Film director Martin Scorsese once wrote an essay about how you’re shaped the most by the experiences you have while you’re young.
He was mainly talking about experiencing movies, music and other art forms, but the notion holds true for life experiences too. We all recall the electric charge of that first kiss, the sorrow of the first heartbreak.
Leo, the young protagonist of Amy Herzog’s “4000 Miles,” is experiencing lessons like these when he re-enters his grandmother’s life. Staged on Rich Mason’s lived-in, West Village apartment set, the play looks for the humanity in us all.
The dramatic comedy, produced by Cadence Theatre Company in partnership with Virginia Repertory Theatre, begins with Leo’s (Johnny Day) unannounced arrival at his grandmother Vera’s (Irene Ziegler) doorstep at 3 a.m.
Leo has been cycling across the country and needs a place to crash for a few days. He’s experienced some tragedy on his trip, and hasn’t been in contact with his family for months. At 91, Vera is fiercely independent, living alone even though she has trouble finding her words at times. Leo is obviously trying to sort through some issues, and Vera is happy for the company.
Under Gary C. Hopper’s direction, the two are instantly likeable, showing care for each other with enough confrontation to avoid Hallmark movie territory. They find lines of agreement, such as their love of Karl Marx and the occasional joint. When they quarrel, the comedy vaguely resembles “Odd Couple” with a millennial Oscar and a greatest-generation Felix.
Playing decades beyond her age, Ziegler is delightful as Vera. She’s completely taken over the role in both voice and mannerisms, and can conjure laughter seemingly at will. The last time she bit into a role this meaty was playing a teenager with an aging disease in Cadence’s “Kimberly Akimbo” a few years ago, a casting that yielded similar results.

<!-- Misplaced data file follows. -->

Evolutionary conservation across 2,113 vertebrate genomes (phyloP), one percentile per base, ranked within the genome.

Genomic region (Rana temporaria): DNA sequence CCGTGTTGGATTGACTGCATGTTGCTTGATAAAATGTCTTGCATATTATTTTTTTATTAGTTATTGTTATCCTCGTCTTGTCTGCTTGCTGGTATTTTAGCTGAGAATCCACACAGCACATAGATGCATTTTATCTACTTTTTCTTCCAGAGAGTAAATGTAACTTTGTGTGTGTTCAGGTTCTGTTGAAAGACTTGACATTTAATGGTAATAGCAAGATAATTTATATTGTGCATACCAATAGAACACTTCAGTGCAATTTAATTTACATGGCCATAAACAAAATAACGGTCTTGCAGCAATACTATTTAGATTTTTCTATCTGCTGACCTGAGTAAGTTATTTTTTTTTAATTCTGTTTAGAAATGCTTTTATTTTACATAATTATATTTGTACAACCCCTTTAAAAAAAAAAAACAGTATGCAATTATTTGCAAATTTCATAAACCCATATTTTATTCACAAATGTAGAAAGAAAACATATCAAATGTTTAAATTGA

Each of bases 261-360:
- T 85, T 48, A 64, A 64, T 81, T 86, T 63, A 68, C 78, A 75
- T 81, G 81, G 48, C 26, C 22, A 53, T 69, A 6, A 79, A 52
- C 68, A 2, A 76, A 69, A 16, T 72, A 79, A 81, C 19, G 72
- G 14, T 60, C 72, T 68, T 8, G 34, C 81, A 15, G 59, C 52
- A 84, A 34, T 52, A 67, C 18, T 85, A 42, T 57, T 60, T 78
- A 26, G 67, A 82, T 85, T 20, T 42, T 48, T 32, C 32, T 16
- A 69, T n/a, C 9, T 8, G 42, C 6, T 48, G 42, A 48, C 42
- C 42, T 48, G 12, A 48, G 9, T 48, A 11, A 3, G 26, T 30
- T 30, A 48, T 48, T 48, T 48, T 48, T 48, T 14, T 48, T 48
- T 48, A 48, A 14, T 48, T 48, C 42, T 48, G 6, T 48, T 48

Making his Richmond debut, Day is well cast as the scruffy 21-year-old, hinting occasionally at the dark currents that run beneath his character’s easygoing surface. In smaller roles, Kaelie Madison Ukrop (Bec) and Anne Michelle Forbes (Amanda) round out the cast as Leo’s love interests. Ukrop is sincere as Leo’s frustrated girlfriend, and Forbes is appropriately over-the-top as the party girl he brings home one night.
There is much to admire about the show, as well as Herzog’s script, which unfolds in small revelations the way life does. For all the talk of how millennials are different from previous generations, perhaps nothing has portrayed the distinction so clearly or compassionately as this play.
Luckily, there’s no grandstanding about values or which generation is right. Most of the show’s conflict is interpersonal, not political or ethical. When differences of opinion between Vera’s old-guard liberalism and Leo’s newer version emerge, they’re noted but aren’t points of tension. For instance, when Vera offers Leo a banana he declines, doubting that it’s locally sourced.
Funny, moving and intimate, “4000 Miles” is a rare show that entertains while emphasizing a message of compassion. While millennials may have different attributes from other generations, the process of growing up is universal. S
Cadence Theatre Company’s and Virginia Repertory Theatre’s “4000 Miles” runs through May 21 at the November Theatre, 114 W. Broad St. For tickets or information, visit va-rep.org or call 282-2620.